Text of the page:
Linguistics and Biblical Hebrew
The essays in this volume arose out of the Society of Biblical Literature section on linguistics and Biblical Hebrew and have been selected to provide a summary and statement of the state of the question with regard to a number of areas of investigation. The sixteen articles are organized into sections on phonology, morphology, syntax, semantics, discourse analysis, historical/comparative linguistics, and graphemics.
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For variation within a paradigm is often the result of a change, a development
away from an originally more consistent paradigm. The change may be the result
of analogy to forms in another paradigm, or the result of a sound rule that,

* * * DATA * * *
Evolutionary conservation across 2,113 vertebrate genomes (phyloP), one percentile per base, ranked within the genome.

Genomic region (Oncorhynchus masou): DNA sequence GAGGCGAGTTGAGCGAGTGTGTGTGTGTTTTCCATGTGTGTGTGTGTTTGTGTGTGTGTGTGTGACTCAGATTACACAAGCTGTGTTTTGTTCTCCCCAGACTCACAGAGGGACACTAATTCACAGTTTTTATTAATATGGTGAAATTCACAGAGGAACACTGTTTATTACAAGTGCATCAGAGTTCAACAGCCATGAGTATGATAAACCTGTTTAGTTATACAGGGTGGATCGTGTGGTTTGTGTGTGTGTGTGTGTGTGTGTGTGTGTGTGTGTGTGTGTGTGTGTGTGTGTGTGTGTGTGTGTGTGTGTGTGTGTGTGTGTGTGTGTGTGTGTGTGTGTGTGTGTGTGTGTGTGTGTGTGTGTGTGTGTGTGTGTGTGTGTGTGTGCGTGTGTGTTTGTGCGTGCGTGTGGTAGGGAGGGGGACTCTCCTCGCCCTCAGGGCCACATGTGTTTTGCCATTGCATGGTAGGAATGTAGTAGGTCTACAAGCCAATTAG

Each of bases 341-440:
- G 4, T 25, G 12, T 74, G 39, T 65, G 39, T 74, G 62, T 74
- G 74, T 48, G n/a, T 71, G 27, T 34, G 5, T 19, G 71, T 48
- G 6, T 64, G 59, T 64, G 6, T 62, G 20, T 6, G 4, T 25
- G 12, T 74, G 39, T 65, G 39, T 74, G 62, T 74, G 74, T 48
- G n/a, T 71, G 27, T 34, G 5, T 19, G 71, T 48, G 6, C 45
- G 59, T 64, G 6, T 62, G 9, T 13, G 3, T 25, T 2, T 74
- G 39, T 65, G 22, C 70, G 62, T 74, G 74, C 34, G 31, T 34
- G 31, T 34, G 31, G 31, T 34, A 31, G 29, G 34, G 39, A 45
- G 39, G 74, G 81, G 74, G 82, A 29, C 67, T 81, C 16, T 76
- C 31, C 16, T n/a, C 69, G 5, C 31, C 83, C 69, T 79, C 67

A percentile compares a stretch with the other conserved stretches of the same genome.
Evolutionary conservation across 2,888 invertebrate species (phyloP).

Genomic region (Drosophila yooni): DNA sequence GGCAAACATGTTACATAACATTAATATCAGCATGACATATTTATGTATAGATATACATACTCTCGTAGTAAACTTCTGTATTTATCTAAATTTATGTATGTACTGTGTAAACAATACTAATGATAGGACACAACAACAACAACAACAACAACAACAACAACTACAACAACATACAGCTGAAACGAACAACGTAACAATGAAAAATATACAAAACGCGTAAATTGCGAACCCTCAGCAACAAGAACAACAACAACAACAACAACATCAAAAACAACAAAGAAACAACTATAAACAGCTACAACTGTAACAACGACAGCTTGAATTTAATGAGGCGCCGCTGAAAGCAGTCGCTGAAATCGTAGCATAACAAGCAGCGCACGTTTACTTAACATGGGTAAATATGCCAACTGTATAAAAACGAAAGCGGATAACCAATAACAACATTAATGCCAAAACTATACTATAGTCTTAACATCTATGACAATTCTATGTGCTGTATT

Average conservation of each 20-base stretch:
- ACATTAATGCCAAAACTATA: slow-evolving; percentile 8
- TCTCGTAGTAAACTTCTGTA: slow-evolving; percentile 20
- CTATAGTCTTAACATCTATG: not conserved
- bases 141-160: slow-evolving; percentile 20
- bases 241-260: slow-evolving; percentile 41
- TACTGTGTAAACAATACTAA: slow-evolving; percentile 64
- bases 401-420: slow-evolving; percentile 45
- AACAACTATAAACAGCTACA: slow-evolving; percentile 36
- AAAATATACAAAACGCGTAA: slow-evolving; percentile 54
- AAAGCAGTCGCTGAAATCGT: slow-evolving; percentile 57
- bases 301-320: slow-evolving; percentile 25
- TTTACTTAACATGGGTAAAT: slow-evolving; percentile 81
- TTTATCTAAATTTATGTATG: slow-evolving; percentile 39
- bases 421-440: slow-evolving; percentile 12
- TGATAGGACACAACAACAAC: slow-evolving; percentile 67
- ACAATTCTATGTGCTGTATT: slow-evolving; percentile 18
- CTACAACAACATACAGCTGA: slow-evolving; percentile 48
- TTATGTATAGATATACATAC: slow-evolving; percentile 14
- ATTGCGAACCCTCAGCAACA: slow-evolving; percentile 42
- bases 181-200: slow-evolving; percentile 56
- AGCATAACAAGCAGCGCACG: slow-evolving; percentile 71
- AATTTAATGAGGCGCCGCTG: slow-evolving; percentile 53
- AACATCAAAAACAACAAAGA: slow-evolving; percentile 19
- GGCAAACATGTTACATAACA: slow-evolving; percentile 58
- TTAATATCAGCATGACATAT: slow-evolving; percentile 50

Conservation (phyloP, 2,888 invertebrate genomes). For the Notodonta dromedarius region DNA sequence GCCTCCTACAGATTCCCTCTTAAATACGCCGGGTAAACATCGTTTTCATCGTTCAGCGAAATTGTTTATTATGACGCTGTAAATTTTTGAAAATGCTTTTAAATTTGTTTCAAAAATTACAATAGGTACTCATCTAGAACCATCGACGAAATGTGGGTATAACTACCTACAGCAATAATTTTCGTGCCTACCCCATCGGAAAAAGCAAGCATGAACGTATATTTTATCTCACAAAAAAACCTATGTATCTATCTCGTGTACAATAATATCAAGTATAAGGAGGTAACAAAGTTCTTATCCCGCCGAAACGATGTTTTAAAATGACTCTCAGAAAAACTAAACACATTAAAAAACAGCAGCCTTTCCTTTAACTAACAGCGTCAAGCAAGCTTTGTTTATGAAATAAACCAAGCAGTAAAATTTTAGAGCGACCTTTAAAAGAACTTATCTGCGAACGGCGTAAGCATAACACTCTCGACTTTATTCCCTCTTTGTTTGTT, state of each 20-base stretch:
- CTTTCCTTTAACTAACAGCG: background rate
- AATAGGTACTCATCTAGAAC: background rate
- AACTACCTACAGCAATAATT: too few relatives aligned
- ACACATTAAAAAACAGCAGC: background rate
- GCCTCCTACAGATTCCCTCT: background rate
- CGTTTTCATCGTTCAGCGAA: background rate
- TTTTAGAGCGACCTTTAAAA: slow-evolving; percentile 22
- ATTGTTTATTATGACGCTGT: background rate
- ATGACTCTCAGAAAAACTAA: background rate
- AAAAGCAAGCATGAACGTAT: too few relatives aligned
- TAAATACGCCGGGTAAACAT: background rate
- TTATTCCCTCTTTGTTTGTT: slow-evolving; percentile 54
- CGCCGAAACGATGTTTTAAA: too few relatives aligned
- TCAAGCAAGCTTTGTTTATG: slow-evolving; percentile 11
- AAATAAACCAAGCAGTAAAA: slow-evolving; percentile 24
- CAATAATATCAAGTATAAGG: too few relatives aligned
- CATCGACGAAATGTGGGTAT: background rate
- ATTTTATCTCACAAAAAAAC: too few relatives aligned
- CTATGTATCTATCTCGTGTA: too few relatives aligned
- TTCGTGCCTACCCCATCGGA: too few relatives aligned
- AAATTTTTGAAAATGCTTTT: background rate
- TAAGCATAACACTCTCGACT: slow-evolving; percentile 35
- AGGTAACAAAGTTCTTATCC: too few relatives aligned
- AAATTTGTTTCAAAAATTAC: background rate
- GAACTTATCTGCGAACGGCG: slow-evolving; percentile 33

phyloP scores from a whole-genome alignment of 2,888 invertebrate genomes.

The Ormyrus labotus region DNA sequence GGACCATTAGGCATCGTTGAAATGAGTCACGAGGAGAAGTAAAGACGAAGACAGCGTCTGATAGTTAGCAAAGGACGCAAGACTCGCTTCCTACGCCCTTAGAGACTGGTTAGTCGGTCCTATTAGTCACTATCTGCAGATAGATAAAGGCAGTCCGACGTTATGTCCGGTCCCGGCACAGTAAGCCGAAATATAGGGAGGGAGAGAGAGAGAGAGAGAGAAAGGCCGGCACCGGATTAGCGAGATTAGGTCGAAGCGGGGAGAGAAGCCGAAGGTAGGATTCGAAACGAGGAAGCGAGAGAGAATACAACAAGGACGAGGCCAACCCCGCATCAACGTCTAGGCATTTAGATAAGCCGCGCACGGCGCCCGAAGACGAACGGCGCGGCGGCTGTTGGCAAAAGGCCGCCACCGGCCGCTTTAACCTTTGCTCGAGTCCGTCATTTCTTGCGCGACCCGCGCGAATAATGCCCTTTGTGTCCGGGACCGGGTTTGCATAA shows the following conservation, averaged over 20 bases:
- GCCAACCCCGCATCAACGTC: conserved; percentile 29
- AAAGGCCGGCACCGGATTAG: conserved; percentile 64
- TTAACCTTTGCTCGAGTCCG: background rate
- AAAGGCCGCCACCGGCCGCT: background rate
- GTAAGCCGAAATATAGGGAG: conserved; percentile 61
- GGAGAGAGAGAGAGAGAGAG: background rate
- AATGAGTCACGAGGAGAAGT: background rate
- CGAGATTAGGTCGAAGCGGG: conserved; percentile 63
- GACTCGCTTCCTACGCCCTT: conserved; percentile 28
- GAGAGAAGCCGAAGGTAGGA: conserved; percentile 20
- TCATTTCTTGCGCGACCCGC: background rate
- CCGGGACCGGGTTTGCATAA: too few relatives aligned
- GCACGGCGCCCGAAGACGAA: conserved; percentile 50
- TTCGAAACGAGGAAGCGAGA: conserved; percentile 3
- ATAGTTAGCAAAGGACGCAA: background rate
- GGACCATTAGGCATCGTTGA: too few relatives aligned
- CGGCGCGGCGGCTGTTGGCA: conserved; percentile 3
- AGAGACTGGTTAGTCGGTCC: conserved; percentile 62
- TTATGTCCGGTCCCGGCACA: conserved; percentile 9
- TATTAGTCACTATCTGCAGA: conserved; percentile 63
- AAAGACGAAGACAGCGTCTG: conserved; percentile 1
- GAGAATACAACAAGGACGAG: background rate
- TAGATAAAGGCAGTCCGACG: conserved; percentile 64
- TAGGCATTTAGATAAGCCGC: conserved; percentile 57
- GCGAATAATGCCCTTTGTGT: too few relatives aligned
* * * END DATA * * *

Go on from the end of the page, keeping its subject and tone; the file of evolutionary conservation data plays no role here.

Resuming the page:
In Tiberian Hebrew, the forms of the first and second person may be explained as
the result of a sound rule, Philippi's Law, which is usually cited, in one version or
another, to account for any instance in which short a (pdtah) is the Hebrew ...
Finally, the 3d masc. sing, forms qittal in Tiberian,16 I would suggest, are simply
new forms that result from analogy,17 or, more specifically, from paradigmatic
leveling; in other words, there is an observable tendency in the 1 R language ...
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E J Revell The Development of Segol in an Open
Gregory Enos Phonological Considerations in the Study
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